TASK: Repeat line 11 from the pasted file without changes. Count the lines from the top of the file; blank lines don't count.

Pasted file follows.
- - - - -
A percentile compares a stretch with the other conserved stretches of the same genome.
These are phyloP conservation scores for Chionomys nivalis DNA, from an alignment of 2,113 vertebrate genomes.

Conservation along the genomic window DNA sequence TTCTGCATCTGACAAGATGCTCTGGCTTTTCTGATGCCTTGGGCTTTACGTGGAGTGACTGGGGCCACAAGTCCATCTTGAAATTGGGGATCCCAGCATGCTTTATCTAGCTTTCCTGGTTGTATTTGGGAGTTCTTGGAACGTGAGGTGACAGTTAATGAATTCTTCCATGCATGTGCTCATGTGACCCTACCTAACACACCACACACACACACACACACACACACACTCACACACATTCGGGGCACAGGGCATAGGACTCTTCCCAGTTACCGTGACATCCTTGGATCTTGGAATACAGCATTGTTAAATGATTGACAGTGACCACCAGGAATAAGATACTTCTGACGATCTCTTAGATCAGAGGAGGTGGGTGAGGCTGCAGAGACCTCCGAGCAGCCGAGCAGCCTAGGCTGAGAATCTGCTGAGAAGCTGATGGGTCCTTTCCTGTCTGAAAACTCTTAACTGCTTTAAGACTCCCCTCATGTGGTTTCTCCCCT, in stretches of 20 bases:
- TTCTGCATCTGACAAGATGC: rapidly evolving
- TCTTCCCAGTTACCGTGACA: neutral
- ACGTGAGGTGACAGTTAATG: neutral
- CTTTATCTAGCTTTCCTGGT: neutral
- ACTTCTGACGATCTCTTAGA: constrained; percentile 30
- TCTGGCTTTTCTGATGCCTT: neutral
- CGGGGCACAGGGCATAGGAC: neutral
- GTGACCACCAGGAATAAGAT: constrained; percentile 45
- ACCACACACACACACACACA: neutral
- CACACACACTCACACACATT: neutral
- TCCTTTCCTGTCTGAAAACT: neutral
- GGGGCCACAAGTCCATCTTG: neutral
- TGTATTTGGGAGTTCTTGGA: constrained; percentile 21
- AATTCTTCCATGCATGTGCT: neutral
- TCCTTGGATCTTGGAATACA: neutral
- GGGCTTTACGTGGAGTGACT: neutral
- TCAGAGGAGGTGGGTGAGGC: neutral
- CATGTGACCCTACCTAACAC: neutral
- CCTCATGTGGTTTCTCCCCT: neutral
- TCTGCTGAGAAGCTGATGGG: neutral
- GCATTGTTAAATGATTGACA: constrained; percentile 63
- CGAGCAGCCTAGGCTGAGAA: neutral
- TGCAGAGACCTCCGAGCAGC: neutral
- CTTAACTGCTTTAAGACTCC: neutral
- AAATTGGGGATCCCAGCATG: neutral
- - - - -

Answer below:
- GTGACCACCAGGAATAAGAT: constrained; percentile 45